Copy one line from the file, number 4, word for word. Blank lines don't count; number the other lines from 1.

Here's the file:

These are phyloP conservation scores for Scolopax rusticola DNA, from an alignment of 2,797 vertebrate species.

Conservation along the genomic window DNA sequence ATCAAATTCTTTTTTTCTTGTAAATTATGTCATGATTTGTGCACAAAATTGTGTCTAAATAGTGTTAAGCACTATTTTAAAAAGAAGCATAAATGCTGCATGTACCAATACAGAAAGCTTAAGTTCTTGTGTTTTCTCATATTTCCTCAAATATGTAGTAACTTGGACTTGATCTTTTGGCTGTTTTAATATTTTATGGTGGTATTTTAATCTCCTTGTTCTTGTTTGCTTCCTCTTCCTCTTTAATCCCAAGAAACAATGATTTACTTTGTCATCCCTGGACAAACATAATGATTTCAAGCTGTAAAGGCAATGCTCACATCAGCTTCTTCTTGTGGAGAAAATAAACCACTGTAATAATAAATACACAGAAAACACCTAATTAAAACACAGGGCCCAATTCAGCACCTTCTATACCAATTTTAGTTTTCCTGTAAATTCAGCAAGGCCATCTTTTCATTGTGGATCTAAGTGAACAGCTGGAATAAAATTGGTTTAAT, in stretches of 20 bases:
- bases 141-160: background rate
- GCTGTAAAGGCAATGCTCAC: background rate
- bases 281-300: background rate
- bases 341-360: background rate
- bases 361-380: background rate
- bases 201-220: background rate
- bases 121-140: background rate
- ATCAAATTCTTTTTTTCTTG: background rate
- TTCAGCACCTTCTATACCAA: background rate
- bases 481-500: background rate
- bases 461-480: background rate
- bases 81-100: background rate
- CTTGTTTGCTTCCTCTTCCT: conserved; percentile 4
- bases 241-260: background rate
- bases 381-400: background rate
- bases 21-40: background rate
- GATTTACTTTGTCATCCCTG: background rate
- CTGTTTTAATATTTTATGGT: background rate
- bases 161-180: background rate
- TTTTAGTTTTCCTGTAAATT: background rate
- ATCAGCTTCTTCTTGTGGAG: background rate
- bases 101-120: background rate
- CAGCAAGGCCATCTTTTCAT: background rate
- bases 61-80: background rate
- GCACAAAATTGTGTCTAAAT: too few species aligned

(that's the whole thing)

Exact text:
- GCTGTAAAGGCAATGCTCAC: background rate